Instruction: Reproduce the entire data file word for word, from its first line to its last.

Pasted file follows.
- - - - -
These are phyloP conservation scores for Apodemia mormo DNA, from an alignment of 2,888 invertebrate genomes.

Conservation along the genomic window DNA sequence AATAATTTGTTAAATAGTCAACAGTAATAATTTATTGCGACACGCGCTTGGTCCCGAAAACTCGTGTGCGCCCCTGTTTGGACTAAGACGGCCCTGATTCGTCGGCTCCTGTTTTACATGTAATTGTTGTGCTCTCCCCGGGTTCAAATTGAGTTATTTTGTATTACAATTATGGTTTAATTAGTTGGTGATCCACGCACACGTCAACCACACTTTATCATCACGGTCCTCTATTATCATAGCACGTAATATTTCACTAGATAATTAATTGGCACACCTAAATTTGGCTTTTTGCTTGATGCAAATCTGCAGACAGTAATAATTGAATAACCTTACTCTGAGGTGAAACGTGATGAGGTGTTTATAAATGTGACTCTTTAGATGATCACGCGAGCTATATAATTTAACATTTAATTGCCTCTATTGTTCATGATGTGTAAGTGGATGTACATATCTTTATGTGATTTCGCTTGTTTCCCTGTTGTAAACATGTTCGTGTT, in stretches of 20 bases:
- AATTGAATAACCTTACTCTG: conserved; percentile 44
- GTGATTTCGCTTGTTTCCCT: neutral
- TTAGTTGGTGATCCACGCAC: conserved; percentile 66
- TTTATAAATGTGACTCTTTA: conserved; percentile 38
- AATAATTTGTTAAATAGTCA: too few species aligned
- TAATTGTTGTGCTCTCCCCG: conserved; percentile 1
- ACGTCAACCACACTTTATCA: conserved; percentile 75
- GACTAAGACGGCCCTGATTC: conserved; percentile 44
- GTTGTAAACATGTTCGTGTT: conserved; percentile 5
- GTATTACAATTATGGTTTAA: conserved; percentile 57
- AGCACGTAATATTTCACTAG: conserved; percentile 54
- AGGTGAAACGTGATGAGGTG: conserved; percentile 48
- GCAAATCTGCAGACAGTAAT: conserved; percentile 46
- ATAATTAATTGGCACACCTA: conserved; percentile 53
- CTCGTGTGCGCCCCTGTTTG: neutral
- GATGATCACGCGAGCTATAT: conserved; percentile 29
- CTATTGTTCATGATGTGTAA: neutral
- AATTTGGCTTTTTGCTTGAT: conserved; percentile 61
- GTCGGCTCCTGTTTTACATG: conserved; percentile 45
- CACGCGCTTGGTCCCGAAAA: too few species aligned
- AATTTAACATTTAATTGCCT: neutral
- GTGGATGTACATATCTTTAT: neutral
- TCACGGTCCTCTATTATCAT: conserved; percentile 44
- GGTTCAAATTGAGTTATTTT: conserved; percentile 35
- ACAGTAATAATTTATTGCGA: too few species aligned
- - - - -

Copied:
These are phyloP conservation scores for Apodemia mormo DNA, from an alignment of 2,888 invertebrate genomes.

Conservation along the genomic window DNA sequence AATAATTTGTTAAATAGTCAACAGTAATAATTTATTGCGACACGCGCTTGGTCCCGAAAACTCGTGTGCGCCCCTGTTTGGACTAAGACGGCCCTGATTCGTCGGCTCCTGTTTTACATGTAATTGTTGTGCTCTCCCCGGGTTCAAATTGAGTTATTTTGTATTACAATTATGGTTTAATTAGTTGGTGATCCACGCACACGTCAACCACACTTTATCATCACGGTCCTCTATTATCATAGCACGTAATATTTCACTAGATAATTAATTGGCACACCTAAATTTGGCTTTTTGCTTGATGCAAATCTGCAGACAGTAATAATTGAATAACCTTACTCTGAGGTGAAACGTGATGAGGTGTTTATAAATGTGACTCTTTAGATGATCACGCGAGCTATATAATTTAACATTTAATTGCCTCTATTGTTCATGATGTGTAAGTGGATGTACATATCTTTATGTGATTTCGCTTGTTTCCCTGTTGTAAACATGTTCGTGTT, in stretches of 20 bases:
- AATTGAATAACCTTACTCTG: conserved; percentile 44
- GTGATTTCGCTTGTTTCCCT: neutral
- TTAGTTGGTGATCCACGCAC: conserved; percentile 66
- TTTATAAATGTGACTCTTTA: conserved; percentile 38
- AATAATTTGTTAAATAGTCA: too few species aligned
- TAATTGTTGTGCTCTCCCCG: conserved; percentile 1
- ACGTCAACCACACTTTATCA: conserved; percentile 75
- GACTAAGACGGCCCTGATTC: conserved; percentile 44
- GTTGTAAACATGTTCGTGTT: conserved; percentile 5
- GTATTACAATTATGGTTTAA: conserved; percentile 57
- AGCACGTAATATTTCACTAG: conserved; percentile 54
- AGGTGAAACGTGATGAGGTG: conserved; percentile 48
- GCAAATCTGCAGACAGTAAT: conserved; percentile 46
- ATAATTAATTGGCACACCTA: conserved; percentile 53
- CTCGTGTGCGCCCCTGTTTG: neutral
- GATGATCACGCGAGCTATAT: conserved; percentile 29
- CTATTGTTCATGATGTGTAA: neutral
- AATTTGGCTTTTTGCTTGAT: conserved; percentile 61
- GTCGGCTCCTGTTTTACATG: conserved; percentile 45
- CACGCGCTTGGTCCCGAAAA: too few species aligned
- AATTTAACATTTAATTGCCT: neutral
- GTGGATGTACATATCTTTAT: neutral
- TCACGGTCCTCTATTATCAT: conserved; percentile 44
- GGTTCAAATTGAGTTATTTT: conserved; percentile 35
- ACAGTAATAATTTATTGCGA: too few species aligned